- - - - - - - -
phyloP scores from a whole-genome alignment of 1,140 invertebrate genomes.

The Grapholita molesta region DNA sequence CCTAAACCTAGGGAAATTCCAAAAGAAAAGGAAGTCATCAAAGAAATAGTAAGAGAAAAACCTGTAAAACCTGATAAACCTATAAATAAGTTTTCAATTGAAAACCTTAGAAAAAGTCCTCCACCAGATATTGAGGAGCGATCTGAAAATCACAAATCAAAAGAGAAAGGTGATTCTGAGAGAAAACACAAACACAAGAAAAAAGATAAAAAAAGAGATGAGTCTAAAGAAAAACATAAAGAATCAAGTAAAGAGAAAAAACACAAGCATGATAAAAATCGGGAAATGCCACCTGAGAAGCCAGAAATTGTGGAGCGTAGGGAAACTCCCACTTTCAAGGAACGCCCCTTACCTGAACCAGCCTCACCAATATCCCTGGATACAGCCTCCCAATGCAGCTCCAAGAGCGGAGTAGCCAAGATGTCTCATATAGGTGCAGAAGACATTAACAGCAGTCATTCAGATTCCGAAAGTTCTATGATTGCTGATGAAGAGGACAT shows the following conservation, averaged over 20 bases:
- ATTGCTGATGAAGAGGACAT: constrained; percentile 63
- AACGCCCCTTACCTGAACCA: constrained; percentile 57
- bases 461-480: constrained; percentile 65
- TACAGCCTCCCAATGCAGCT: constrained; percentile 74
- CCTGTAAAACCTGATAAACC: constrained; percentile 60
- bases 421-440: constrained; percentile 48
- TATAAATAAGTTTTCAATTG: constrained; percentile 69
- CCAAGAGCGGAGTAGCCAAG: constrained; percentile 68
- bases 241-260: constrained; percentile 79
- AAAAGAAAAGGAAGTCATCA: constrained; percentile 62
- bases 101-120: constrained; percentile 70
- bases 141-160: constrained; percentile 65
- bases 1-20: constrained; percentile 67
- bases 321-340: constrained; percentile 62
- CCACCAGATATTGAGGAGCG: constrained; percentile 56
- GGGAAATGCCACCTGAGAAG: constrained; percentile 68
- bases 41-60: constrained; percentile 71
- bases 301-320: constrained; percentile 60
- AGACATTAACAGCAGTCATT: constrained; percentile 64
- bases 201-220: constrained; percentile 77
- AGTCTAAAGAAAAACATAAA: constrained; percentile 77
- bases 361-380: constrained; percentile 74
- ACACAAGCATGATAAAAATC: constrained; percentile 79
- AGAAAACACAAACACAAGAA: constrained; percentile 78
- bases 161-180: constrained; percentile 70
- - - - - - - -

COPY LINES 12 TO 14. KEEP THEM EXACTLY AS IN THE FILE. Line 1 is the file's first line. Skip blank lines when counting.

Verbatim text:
- AAAAGAAAAGGAAGTCATCA: constrained; percentile 62
- bases 101-120: constrained; percentile 70
- bases 141-160: constrained; percentile 65